O’Donovan brothers’ rowing club investing in future champs

Olympic medallists Paul and Gary O’Donovan’s rowing club has revealed ambitious expansion plans to ensure a conveyor belt of champions.

Richard Hosford, who, along with Donie Fitzgerald and Danny Murphy, founded Skibbereen Rowing Club in 1969, said it has long dreamt of developing a rowing training pool (the O’Donovans are Ireland’s first Olympic rowing medal winners.)

Mr Hosford said the club hopes the O’Donovan brothers’ success will help leverage funding.

He said a loan from a friendly bank manager, John O’Neill, in the early days of the club, helped them buy their first boat, in Union Hall.

“When we started out, we just hoped we’d produce good oarsmen. We raised our money through dances and socials in Lisheen Hall,” he said.

The club has since produced national, European, and World Champions, with Paul and Gary’s Olympic silver the crowning glory.

“We hope their success will result in more funding to help us at least develop an extra building. But our ambition is to put in a rowing pool to train youngsters year-round, quicker and easier. We’d want to be thinking, now, of bringing up people to replace these lads,” he said.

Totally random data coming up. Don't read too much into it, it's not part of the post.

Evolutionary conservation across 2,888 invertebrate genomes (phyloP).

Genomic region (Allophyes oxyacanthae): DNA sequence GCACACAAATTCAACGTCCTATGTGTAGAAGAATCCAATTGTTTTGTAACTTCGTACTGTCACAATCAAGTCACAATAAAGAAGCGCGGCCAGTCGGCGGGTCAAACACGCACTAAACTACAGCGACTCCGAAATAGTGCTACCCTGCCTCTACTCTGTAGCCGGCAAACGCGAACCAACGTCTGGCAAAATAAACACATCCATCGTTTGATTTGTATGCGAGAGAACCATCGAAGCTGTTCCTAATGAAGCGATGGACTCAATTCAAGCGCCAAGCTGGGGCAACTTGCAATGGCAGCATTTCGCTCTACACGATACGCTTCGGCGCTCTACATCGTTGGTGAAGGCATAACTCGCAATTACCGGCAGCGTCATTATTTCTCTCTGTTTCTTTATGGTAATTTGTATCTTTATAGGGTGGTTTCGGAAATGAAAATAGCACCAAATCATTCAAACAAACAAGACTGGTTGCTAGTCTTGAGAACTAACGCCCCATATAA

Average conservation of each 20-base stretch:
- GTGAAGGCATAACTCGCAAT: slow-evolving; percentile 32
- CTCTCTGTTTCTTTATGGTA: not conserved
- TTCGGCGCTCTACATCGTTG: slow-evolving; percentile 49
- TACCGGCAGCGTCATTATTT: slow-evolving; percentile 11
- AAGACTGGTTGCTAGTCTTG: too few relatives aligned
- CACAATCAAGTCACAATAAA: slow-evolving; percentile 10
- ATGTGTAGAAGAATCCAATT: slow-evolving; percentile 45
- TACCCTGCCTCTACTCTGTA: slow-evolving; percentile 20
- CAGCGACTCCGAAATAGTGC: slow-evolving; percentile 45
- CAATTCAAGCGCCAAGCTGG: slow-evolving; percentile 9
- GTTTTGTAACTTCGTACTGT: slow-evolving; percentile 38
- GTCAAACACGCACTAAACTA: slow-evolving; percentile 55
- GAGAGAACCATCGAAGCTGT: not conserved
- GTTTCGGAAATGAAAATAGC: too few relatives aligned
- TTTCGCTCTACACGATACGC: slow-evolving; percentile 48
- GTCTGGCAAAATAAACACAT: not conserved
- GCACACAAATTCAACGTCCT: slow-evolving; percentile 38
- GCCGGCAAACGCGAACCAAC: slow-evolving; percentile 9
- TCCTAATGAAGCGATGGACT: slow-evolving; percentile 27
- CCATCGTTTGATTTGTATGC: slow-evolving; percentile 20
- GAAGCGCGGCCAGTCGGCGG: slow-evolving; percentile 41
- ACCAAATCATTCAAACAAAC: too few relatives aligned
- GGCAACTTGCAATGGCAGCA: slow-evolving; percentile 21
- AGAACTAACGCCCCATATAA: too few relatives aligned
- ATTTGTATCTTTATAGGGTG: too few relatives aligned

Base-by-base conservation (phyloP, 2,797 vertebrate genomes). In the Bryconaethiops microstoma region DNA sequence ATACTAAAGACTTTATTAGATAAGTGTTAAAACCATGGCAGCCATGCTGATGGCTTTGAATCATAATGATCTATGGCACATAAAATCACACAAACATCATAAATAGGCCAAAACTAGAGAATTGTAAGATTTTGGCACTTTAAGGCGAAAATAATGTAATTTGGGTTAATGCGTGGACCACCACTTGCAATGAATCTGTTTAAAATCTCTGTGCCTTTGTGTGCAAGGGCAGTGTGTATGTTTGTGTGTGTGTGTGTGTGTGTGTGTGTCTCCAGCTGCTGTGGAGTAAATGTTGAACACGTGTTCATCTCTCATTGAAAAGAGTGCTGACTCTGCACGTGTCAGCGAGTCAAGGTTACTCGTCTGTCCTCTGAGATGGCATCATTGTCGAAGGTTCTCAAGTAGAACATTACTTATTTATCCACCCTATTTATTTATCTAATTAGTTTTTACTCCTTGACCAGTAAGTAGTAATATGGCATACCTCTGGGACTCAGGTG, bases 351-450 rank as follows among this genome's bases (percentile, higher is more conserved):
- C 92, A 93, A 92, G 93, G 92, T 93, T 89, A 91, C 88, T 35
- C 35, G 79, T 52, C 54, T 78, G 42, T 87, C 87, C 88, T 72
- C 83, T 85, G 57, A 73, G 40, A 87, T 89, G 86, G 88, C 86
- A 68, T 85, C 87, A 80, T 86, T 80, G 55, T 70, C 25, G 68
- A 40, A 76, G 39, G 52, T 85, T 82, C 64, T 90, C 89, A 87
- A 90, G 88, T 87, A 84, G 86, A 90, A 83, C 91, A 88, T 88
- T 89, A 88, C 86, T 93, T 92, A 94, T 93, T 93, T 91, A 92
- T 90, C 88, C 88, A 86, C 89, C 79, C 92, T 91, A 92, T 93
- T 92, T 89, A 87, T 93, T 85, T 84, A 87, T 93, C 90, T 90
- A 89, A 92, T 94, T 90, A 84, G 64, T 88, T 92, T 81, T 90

Club captain, Sean O’Brien, said the success in Rio of Irish athletes in “minority sports” such as badminton, hockey, and rowing, proved that funding needed to be examined by the Sports Council.

“There is potential there for Olympic medals. In rowing, for example, we can’t charge at the door, we don’t have gate receipts. We are operating completely with cap in hand, all the time. But we’re aiming for gold in Tokyo,” he said.

The godfather of Irish rowing, Mick O’Callaghan, who spearheaded the development of the National Rowing Centre (NRC) in Farran, said he knew when Paul and Gary were 16 that they would be stars.

“The NRC has been an integral part of their success and we will certainly be talking to government, and Cork County Council, about funding. We intend to strike while the iron is hot,” he said.

He was delighted when the lads won the Olympic silver, but he said Paul O’Donovan reminded him it was only silver and that he would have to wait four years for gold.

The chief executive of Rowing Ireland, Hamish Adams, who is based at the NRC, said they also intend to source additional funding.

The NRC is due to host the Home Internationals in July, 2018, followed days later by the Coupe de la Jeunesse — the world juniors.


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